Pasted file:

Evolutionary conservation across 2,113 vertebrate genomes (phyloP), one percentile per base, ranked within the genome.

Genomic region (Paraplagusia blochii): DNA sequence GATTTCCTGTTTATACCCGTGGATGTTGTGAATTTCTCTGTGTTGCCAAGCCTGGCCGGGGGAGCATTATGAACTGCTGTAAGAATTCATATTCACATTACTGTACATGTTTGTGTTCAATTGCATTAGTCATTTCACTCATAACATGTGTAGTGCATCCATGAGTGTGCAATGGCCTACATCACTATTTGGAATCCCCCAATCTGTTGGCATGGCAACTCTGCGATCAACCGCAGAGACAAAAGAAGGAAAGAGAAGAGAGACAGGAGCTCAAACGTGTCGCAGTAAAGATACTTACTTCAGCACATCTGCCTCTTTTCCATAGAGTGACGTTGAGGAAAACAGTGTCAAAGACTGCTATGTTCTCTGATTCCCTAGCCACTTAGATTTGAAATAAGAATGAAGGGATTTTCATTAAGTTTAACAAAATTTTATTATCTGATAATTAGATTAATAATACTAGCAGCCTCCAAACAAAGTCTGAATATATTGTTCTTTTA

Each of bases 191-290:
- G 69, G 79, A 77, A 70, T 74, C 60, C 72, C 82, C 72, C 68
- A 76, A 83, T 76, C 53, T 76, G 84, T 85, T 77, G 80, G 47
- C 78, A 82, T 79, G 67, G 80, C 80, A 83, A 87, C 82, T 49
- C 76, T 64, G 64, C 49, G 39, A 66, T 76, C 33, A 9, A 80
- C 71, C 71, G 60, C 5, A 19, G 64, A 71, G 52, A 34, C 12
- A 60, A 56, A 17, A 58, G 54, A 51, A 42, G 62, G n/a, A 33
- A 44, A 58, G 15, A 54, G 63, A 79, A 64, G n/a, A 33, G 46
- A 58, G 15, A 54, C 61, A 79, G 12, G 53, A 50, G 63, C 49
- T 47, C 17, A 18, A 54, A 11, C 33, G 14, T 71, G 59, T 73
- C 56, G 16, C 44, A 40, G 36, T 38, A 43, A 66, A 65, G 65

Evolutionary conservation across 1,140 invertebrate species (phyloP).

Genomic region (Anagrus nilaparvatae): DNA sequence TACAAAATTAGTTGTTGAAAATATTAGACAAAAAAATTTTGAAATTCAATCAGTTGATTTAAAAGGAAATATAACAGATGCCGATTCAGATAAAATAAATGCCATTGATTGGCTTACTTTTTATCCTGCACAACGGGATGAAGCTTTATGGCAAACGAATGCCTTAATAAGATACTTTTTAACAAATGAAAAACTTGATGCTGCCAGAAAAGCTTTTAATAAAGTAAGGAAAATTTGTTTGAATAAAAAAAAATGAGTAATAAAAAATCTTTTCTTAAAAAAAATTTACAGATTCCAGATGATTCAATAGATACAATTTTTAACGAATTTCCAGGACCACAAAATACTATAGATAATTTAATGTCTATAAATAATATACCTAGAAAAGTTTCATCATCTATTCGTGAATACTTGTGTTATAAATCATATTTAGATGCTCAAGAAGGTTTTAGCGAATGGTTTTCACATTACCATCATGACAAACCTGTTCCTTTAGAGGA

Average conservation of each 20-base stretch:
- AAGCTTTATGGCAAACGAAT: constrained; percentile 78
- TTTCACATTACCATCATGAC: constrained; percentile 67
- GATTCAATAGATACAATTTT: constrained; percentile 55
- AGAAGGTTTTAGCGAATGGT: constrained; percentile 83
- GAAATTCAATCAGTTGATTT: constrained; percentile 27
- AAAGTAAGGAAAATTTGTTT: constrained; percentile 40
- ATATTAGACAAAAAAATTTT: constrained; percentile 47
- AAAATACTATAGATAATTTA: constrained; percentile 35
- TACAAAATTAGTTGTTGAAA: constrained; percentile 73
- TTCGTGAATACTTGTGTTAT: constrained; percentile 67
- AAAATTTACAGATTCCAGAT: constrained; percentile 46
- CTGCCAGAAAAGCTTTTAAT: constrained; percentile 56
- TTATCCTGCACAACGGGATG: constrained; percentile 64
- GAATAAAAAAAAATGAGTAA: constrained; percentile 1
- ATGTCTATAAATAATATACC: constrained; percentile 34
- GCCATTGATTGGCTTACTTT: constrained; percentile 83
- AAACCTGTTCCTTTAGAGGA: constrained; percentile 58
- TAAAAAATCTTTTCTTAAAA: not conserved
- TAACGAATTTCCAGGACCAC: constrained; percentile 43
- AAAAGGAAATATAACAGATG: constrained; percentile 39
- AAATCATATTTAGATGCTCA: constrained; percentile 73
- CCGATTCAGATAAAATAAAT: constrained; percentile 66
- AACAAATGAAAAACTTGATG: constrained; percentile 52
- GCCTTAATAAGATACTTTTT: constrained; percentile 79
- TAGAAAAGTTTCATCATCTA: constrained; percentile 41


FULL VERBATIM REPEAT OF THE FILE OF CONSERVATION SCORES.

Evolutionary conservation across 2,113 vertebrate genomes (phyloP), one percentile per base, ranked within the genome.

Genomic region (Paraplagusia blochii): DNA sequence GATTTCCTGTTTATACCCGTGGATGTTGTGAATTTCTCTGTGTTGCCAAGCCTGGCCGGGGGAGCATTATGAACTGCTGTAAGAATTCATATTCACATTACTGTACATGTTTGTGTTCAATTGCATTAGTCATTTCACTCATAACATGTGTAGTGCATCCATGAGTGTGCAATGGCCTACATCACTATTTGGAATCCCCCAATCTGTTGGCATGGCAACTCTGCGATCAACCGCAGAGACAAAAGAAGGAAAGAGAAGAGAGACAGGAGCTCAAACGTGTCGCAGTAAAGATACTTACTTCAGCACATCTGCCTCTTTTCCATAGAGTGACGTTGAGGAAAACAGTGTCAAAGACTGCTATGTTCTCTGATTCCCTAGCCACTTAGATTTGAAATAAGAATGAAGGGATTTTCATTAAGTTTAACAAAATTTTATTATCTGATAATTAGATTAATAATACTAGCAGCCTCCAAACAAAGTCTGAATATATTGTTCTTTTA

Each of bases 191-290:
- G 69, G 79, A 77, A 70, T 74, C 60, C 72, C 82, C 72, C 68
- A 76, A 83, T 76, C 53, T 76, G 84, T 85, T 77, G 80, G 47
- C 78, A 82, T 79, G 67, G 80, C 80, A 83, A 87, C 82, T 49
- C 76, T 64, G 64, C 49, G 39, A 66, T 76, C 33, A 9, A 80
- C 71, C 71, G 60, C 5, A 19, G 64, A 71, G 52, A 34, C 12
- A 60, A 56, A 17, A 58, G 54, A 51, A 42, G 62, G n/a, A 33
- A 44, A 58, G 15, A 54, G 63, A 79, A 64, G n/a, A 33, G 46
- A 58, G 15, A 54, C 61, A 79, G 12, G 53, A 50, G 63, C 49
- T 47, C 17, A 18, A 54, A 11, C 33, G 14, T 71, G 59, T 73
- C 56, G 16, C 44, A 40, G 36, T 38, A 43, A 66, A 65, G 65

Evolutionary conservation across 1,140 invertebrate species (phyloP).

Genomic region (Anagrus nilaparvatae): DNA sequence TACAAAATTAGTTGTTGAAAATATTAGACAAAAAAATTTTGAAATTCAATCAGTTGATTTAAAAGGAAATATAACAGATGCCGATTCAGATAAAATAAATGCCATTGATTGGCTTACTTTTTATCCTGCACAACGGGATGAAGCTTTATGGCAAACGAATGCCTTAATAAGATACTTTTTAACAAATGAAAAACTTGATGCTGCCAGAAAAGCTTTTAATAAAGTAAGGAAAATTTGTTTGAATAAAAAAAAATGAGTAATAAAAAATCTTTTCTTAAAAAAAATTTACAGATTCCAGATGATTCAATAGATACAATTTTTAACGAATTTCCAGGACCACAAAATACTATAGATAATTTAATGTCTATAAATAATATACCTAGAAAAGTTTCATCATCTATTCGTGAATACTTGTGTTATAAATCATATTTAGATGCTCAAGAAGGTTTTAGCGAATGGTTTTCACATTACCATCATGACAAACCTGTTCCTTTAGAGGA

Average conservation of each 20-base stretch:
- AAGCTTTATGGCAAACGAAT: constrained; percentile 78
- TTTCACATTACCATCATGAC: constrained; percentile 67
- GATTCAATAGATACAATTTT: constrained; percentile 55
- AGAAGGTTTTAGCGAATGGT: constrained; percentile 83
- GAAATTCAATCAGTTGATTT: constrained; percentile 27
- AAAGTAAGGAAAATTTGTTT: constrained; percentile 40
- ATATTAGACAAAAAAATTTT: constrained; percentile 47
- AAAATACTATAGATAATTTA: constrained; percentile 35
- TACAAAATTAGTTGTTGAAA: constrained; percentile 73
- TTCGTGAATACTTGTGTTAT: constrained; percentile 67
- AAAATTTACAGATTCCAGAT: constrained; percentile 46
- CTGCCAGAAAAGCTTTTAAT: constrained; percentile 56
- TTATCCTGCACAACGGGATG: constrained; percentile 64
- GAATAAAAAAAAATGAGTAA: constrained; percentile 1
- ATGTCTATAAATAATATACC: constrained; percentile 34
- GCCATTGATTGGCTTACTTT: constrained; percentile 83
- AAACCTGTTCCTTTAGAGGA: constrained; percentile 58
- TAAAAAATCTTTTCTTAAAA: not conserved
- TAACGAATTTCCAGGACCAC: constrained; percentile 43
- AAAAGGAAATATAACAGATG: constrained; percentile 39
- AAATCATATTTAGATGCTCA: constrained; percentile 73
- CCGATTCAGATAAAATAAAT: constrained; percentile 66
- AACAAATGAAAAACTTGATG: constrained; percentile 52
- GCCTTAATAAGATACTTTTT: constrained; percentile 79
- TAGAAAAGTTTCATCATCTA: constrained; percentile 41